White After Labor Day and Other Fashion Rules You Can Break
Wearing white after Labor Day has been a no-no in the fashion world for decades, but if asked why, many people wouldn't know the reason behind the strange end-of-summer rule. There is no single explanation for the rule, but there are several possibilities regarding its dubious origin that are worth exploring. Strangely, for a rule that has lost much of its legitimacy over time, it's still widespread and continues to have an effect on what the average consumer chooses to buy and wear. Knowing more about the origin of the rule can help you decide for yourself whether or not to wear white after Labor Day. Get the skinny on the Labor Day debate origins and a few tips on other outdated fashion rules you can break as you start assembling your fall wardrobe.
The Practical Argument
Many reasons behind the Labor Day rule are rooted in practicality. Labor Day occurs in the late summer weeks of September, and traditionally marks the first major shift from summer to fall. As wearing white ends on Labor Day, it's also worth noting that it's acceptable to begin wearing white after Memorial Day, giving evidence to the fact that the rule has a functional foundation. White is arguably the coolest color to wear during the hottest time of the year, and perhaps in coordination with the rule, typically can be found on garments made of breathable materials.
Haughty High Fashion
One of the most interesting possibilities for the origin of the Labor Day rule can be traced back to the latter period of the nineteenth century. Labor Day was first instituted as a federal holiday in 1894, and because of its placement at the end-of-the-summer season and its importance as a national holiday, it became an obvious place on the calendar to assign some end-of-summer rules about fashion. The social scene at this time in history, once solely populated by representatives of rich families with deep financial roots, was at the risk of being watered down by new wealth. Older families, believing themselves to be of purer stock and higher class, were known to make up rules, particularly regarding etiquette and fashion to separate newcomers who they believed didn't belong. No white after Labor Day may have been one of these upper-class fashion rules.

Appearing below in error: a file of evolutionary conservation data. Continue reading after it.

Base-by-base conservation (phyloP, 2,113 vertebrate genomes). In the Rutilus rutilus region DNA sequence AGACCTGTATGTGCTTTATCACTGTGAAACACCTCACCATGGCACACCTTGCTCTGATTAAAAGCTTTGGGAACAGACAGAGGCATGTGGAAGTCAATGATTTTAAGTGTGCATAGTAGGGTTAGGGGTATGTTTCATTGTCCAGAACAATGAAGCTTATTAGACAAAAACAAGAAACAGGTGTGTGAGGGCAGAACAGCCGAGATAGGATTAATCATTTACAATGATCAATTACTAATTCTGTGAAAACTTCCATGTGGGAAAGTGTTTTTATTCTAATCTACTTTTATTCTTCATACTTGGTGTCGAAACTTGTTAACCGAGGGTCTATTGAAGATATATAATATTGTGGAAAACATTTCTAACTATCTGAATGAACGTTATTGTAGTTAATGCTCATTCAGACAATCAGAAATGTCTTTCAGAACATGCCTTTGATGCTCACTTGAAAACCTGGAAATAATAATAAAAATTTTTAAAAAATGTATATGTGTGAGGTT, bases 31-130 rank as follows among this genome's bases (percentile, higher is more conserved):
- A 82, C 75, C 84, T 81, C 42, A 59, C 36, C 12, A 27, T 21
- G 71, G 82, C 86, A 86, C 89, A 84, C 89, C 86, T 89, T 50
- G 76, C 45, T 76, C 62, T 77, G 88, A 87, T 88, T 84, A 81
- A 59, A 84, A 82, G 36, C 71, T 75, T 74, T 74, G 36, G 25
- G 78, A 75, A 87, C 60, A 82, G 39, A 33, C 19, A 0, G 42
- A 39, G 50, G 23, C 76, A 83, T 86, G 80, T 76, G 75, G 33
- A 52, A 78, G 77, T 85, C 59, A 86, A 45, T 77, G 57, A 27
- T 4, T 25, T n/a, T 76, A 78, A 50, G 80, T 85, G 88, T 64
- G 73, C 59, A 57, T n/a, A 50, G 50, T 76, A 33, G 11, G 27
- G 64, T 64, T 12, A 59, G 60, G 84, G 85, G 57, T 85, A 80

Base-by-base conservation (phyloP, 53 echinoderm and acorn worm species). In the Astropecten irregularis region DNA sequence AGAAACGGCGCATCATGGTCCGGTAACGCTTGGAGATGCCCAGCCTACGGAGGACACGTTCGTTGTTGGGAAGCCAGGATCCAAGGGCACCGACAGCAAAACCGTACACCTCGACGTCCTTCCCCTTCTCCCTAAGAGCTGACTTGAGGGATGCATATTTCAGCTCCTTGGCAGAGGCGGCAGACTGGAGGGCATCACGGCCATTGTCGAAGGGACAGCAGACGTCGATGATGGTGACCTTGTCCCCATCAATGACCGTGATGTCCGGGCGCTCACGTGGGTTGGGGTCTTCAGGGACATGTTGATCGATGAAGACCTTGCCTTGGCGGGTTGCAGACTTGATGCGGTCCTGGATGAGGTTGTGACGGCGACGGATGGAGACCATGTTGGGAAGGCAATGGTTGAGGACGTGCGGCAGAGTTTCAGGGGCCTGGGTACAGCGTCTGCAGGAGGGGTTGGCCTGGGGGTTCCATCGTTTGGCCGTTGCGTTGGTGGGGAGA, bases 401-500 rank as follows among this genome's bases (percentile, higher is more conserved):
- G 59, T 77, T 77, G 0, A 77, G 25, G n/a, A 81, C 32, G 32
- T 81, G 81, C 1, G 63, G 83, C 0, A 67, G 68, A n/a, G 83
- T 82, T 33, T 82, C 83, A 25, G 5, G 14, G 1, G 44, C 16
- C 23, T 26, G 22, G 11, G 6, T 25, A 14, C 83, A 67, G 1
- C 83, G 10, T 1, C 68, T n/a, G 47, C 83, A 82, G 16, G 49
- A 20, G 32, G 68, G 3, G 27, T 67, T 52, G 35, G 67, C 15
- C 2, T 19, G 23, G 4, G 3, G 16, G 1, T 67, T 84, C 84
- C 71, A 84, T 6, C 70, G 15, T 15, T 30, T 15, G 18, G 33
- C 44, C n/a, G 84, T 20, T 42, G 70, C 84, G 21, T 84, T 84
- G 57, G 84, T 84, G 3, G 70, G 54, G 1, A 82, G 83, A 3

Concerned About Colors
White isn't the only color in the fashion world with an unfair reputation. There are several color combinations that are traditionally off limits. It's often said that you shouldn't try pairing a navy with black, reds with pink or even certain jewelry finishes like gold and silver in the same outfit. You have to keep in mind that many of these fashion rules came into effect too long ago to take seriously. Fashion has changed. The seemingly endless availability of different designs, colors and cuts gives the average person more options than ever before. And there has never been a more acceptable time to experiment with outfits on your own, so don't let an old rule slow you down.
Matching Shoes With Belts
It's worth noting at this point that many old fashion rules are still considered untouchable, and appropriate to point out that many of these rules provided the guidelines that were necessary to create a foundation for our current era of creativity and rule-breaking. Be prepared to get a little pushback from those with traditional taste and an appreciation for these rules. That being said, rules like matching the color of your shoes with your belt are outdated and don't apply to many social situations. It's up to you to figure out whether or not your boss will appreciate your fashion sense or decide you look as out of place as a metal rocking chair amongst office chairs.
One of the main reasons people continue to follow these old fashion rules is because they don't stop to question why the rules exist in the first place. Don't be afraid to test out a new style and break a few fashion rules. Start shopping for fall with apparel and fashion accessories from LTD Commodities, and don't forget to get a few things for your dog or cat like a bolster pet bed.